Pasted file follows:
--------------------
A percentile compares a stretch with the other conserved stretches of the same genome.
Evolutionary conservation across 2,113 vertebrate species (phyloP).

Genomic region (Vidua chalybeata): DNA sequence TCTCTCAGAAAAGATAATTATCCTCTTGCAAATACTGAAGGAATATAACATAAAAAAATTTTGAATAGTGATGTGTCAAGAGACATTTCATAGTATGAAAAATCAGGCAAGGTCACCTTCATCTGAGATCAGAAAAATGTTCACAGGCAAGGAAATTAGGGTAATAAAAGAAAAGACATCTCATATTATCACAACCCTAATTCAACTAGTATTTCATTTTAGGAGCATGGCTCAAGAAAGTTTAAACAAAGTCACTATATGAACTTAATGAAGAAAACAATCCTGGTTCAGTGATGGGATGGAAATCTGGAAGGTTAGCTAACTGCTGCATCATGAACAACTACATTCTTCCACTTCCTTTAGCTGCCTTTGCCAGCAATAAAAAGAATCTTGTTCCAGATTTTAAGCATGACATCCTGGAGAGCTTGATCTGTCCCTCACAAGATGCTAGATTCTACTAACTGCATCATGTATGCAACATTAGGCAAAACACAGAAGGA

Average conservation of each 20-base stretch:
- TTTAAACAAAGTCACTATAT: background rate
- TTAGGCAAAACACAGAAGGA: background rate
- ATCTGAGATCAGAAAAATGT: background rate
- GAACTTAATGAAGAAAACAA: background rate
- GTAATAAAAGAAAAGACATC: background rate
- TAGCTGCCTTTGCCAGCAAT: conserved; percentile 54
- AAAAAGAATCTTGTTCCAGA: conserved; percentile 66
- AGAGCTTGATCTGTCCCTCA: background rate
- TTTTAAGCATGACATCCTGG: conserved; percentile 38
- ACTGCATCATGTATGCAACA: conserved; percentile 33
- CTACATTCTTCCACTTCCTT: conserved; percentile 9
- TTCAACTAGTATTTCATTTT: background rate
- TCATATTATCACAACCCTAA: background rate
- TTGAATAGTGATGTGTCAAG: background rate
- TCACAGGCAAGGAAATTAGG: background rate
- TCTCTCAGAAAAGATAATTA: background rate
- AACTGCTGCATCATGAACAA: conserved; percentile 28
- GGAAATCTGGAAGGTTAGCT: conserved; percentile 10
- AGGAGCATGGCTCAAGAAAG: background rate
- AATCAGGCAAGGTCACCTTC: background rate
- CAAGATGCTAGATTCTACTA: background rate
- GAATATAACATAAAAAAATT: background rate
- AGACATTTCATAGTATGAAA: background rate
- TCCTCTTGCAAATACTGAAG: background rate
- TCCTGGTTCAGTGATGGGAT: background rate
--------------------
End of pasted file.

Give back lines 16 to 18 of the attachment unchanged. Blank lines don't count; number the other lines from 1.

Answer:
- TTCAACTAGTATTTCATTTT: background rate
- TCATATTATCACAACCCTAA: background rate
- TTGAATAGTGATGTGTCAAG: background rate